“In other words, an unknown and un-confirmable number, divided by a tiny percentage, at a distant and unspecified date, crazily divided amongst a membership that needs relief now, is not an answer to our demand that the agencies abandon packaging fees and re-align their interests with their clients.”
“Let’s break this down. First of all, saying the number is ‘unknown’ is meaningless because all future earnings numbers are, by definition, ‘unknown’ — they haven’t happened yet! How can we plan an annual budget if the coming year’s dues are ‘unknown’? Well, we can project based on previous years and, in fact, that’s exactly what the Guild does to determine a reasonable plan for annual expenditures. We can certainly do the same with respect to packaging fees.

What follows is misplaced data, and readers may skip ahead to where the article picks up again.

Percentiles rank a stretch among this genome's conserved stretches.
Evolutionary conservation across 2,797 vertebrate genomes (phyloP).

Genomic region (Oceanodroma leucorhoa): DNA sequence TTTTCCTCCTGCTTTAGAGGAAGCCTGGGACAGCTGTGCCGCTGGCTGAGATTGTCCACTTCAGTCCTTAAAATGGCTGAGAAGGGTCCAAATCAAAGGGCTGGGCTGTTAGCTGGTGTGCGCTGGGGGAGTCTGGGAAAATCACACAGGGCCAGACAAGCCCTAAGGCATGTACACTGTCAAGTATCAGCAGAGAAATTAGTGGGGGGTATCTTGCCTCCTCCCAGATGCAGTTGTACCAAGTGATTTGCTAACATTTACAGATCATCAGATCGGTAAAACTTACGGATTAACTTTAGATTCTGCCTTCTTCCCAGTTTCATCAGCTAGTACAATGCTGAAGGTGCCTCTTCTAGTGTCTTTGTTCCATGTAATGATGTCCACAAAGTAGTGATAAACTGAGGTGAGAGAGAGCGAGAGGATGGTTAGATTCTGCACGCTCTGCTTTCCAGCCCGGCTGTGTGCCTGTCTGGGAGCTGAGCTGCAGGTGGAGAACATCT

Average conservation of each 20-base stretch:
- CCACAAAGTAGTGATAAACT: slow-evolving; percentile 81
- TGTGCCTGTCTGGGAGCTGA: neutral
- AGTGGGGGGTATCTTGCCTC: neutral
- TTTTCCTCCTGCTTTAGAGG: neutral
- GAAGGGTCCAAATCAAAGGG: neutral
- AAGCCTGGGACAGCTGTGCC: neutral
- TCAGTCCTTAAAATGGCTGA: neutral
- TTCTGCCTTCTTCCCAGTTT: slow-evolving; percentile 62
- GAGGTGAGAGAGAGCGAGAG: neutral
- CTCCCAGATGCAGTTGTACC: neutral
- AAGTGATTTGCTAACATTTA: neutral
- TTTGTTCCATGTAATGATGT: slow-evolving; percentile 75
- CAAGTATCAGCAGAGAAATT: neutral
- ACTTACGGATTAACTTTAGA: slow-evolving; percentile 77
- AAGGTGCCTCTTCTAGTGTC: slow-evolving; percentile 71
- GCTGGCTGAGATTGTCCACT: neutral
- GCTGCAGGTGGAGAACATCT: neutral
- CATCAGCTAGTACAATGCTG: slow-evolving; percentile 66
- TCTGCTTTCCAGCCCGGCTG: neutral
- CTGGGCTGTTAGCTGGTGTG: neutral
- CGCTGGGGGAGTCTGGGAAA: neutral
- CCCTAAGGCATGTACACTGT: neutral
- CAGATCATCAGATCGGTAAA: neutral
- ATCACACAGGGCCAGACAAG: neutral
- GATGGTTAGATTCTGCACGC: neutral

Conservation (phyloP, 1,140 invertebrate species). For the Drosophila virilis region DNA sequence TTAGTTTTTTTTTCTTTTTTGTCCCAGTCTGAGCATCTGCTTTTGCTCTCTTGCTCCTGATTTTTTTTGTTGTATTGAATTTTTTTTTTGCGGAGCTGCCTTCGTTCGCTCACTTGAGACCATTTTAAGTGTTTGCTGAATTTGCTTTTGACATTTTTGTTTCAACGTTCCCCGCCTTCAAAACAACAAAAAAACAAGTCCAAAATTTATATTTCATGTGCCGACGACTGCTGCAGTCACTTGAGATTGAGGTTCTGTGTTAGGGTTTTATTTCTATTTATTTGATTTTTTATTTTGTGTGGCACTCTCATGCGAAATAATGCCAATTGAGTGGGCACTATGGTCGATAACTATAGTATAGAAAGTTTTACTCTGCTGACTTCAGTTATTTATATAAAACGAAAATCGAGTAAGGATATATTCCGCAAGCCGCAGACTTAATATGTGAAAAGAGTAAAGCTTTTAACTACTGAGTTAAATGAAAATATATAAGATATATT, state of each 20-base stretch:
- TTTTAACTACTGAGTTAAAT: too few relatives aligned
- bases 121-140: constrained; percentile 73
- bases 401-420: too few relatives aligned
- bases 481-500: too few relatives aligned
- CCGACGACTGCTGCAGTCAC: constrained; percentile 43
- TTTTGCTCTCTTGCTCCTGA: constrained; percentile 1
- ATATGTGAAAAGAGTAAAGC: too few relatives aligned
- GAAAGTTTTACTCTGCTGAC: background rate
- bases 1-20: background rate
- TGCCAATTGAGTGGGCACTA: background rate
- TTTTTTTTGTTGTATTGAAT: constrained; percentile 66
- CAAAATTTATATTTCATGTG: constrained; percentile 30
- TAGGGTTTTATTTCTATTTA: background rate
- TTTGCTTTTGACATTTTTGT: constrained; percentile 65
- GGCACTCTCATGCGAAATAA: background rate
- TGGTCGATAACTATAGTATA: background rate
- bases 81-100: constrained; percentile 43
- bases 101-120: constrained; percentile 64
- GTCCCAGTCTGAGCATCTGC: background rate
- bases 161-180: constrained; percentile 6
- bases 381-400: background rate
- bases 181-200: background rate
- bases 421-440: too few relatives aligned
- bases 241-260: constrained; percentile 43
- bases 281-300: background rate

“Now, David will tell you, and this is his next argument, that such a number in the past or future would be ‘unconfirmable’ given the ATA’s reluctance to open their books. With all due respect, I’d be hesitant to open my books to people that called me a “criminal”, too. I would advise an independent annual audit with strict disclosure rules that guaranteed the WGA had the information we needed to enforce fair revenue sharing while allowing the major agencies a modicum of privacy for businesses which extend vastly beyond our particular bailiwick.